STAFF NEWS & ANALYSIS
Sin Taxes Kill
By Ross Marchand - September 18, 2019

Government restrictions and prohibitions never fail to backfire, leaving in their wake violence and ruined lives.

“Loosie” cigarettes pedalled on the street corner is a predictable result of a failed status-quo of high taxes and meddlesome government rules. In 2014, Eric Garner met his tragic end while being arrested for the crime of illegally selling cigarettes (“loosies”) on a Staten Island street corner.

In the weeks after the offending police officer was finally fired, police have been making far fewer arrests (the decreased arrests seemingly a result of the firing). But this temporary lull in police activity is no substitute for real reform. Unless the state gets a handle on the onerous tax regime that leads to “loosies” getting sold in the first place, more Eric Garners will still happen.

By rolling back the Empire State’s out-of-control government taxation policies, state lawmakers can ensure that tragedies such as Garner losing his life over selling a few cigarettes are a thing of the past.

The Garner tragedy didn’t start on that fateful Staten Island sidewalk. It started in Albany, the state capital. According to 2019 data from the Tax Foundation, New York State boasts the largest excise tax on cigarettes in the entire country. And with New York City mandating a minimum price of $13 for a packet of cigarettes (including taxes levied at all levels of government), New Yorkers who can’t quit smoking — mainly low income earners — are faced with spending over a quarter of their income to feed their habit.

State and local politicians, such as New York City mayor (and presidential hopeful) Bill de Blasio, regularly fight for further increases in tobacco prices in order to send a “a loud and clear message that we will not let their [Big Tobacco’s] greed kill any more New Yorkers without a fight.” Except that higher taxes haven’t helped New Yorkers quit, and prohibition leads to black markets, which in turn fuel violence by the police and criminals.

According to survey data from Australia, Canada, the United Kingdom (U.K.), and the U.S., at least 9 percent of smokers respond to higher taxes by either finding black-market sources or buying from a low-tax jurisdiction. In fact, every dollar increase in cigarette taxes leads to a 14-percentage point increase in cigarette smuggling from a low-tax state to a high-tax state.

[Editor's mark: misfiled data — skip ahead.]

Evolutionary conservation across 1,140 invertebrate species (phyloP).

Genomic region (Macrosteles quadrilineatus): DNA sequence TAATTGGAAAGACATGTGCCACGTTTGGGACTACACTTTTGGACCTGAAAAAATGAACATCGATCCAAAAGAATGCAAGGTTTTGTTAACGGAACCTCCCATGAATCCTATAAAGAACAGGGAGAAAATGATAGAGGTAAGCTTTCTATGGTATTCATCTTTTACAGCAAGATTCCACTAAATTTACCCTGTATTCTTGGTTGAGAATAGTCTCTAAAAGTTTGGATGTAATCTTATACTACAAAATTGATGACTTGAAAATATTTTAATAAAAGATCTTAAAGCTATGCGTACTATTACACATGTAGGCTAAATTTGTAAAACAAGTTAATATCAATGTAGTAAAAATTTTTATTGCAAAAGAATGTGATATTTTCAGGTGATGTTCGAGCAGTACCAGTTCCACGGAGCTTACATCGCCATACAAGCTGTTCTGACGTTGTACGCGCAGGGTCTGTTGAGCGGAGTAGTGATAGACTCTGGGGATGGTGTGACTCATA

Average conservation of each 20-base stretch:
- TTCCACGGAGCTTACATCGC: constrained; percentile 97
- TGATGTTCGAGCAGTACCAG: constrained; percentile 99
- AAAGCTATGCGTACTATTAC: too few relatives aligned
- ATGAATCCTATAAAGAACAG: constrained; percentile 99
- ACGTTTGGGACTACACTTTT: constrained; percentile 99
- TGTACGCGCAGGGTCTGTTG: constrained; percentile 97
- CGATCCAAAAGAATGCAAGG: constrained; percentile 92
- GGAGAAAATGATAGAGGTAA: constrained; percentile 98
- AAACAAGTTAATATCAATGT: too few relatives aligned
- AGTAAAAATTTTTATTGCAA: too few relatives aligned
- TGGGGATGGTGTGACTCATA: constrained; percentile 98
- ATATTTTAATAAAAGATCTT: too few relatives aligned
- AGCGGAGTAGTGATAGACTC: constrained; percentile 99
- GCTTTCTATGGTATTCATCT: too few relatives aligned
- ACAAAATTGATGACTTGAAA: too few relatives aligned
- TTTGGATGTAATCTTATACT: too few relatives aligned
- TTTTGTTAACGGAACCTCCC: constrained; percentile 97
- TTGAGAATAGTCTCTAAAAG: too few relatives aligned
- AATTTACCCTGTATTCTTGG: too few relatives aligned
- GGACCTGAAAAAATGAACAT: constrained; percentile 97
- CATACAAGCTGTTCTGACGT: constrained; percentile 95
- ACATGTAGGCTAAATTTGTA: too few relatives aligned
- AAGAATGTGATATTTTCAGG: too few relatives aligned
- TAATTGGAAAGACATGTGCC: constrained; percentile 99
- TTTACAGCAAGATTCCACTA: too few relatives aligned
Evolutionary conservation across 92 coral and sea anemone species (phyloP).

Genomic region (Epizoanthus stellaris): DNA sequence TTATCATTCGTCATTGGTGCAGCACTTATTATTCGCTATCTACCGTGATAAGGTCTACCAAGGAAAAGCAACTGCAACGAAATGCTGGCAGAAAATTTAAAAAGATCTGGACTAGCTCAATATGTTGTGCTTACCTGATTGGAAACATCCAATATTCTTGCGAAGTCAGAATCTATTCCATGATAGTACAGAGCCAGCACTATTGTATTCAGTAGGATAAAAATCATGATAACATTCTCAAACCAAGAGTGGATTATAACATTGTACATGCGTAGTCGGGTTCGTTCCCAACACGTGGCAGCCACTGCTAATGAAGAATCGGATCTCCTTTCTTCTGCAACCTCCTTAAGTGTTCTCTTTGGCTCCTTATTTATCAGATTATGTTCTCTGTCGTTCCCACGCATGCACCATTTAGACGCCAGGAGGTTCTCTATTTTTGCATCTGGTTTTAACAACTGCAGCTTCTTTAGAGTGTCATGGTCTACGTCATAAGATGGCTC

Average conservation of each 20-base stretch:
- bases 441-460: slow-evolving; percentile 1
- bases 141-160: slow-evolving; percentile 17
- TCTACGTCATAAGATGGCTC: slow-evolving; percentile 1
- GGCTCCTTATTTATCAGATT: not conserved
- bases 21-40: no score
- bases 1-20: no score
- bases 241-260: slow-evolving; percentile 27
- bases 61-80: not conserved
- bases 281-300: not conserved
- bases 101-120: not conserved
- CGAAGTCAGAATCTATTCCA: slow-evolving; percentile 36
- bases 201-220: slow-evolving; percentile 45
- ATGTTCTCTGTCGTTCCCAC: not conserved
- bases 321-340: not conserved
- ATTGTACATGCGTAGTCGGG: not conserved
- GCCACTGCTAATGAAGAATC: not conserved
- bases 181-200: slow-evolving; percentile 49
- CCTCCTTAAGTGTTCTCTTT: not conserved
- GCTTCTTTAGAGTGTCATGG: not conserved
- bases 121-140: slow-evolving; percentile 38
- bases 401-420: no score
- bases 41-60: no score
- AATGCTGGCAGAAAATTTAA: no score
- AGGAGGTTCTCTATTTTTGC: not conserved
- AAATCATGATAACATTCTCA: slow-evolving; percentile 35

Black-market sellers like Eric Garner take advantage of the discrepancy in cigarette taxes between New York and nearby states such as Pennsylvania ($2.60 per pack) and New Hampshire ($1.78 per pack). It’s little wonder that Gov. Andrew Cuomo felt the need to create a “Cigarette Strike Force” to nab hundreds of “accused cigarette and tobacco smugglers” and straddle them with millions of dollars in fines.

But for smugglers and black-market sellers such as Garner, the promise of profits arising from high-tax policies are simply too tempting. This gives rise to illicit entrepreneurs like Garner, who sell to low-income smokers that can’t afford combined cigarette taxes north of $13. And, once the Garners of the world canvass street corners all over New York, it’s only a matter of time before violence and death follow. More than 1,000 civilians are killed each year following interactions with the police, for crimes real or imagined.

These confrontations and deaths are seldom unprovoked. Suspects may get handsy in a hormonal fight-or-flight response, and the officer may feel threatened enough to use deadly force. There are 5,000 shades of gray, and the chokehold placed on Garner was but one of many deadly possibilities that can result from an attempted arrest. Measures such as body cams may cut down on police abuses, but confrontations between (mostly) men feeling threatened rarely proceed smoothly.

Reducing the number of police encounters would save far more lives than body cams or gun control ever could, but this cannot happen amid thriving black markets. Slashing “sin” taxes on tobacco and alcohol can help save future Eric Garners by pushing black marketeers toward better, more legitimate enterprises. New York — and America on the whole — can avoid history repeating itself. “Loosies” should be relegated to history textbooks, and not splashed across obituaries.

Ross Marchand is a Young Voices contributor and the director of policy for the Taxpayers Protection Alliance. 

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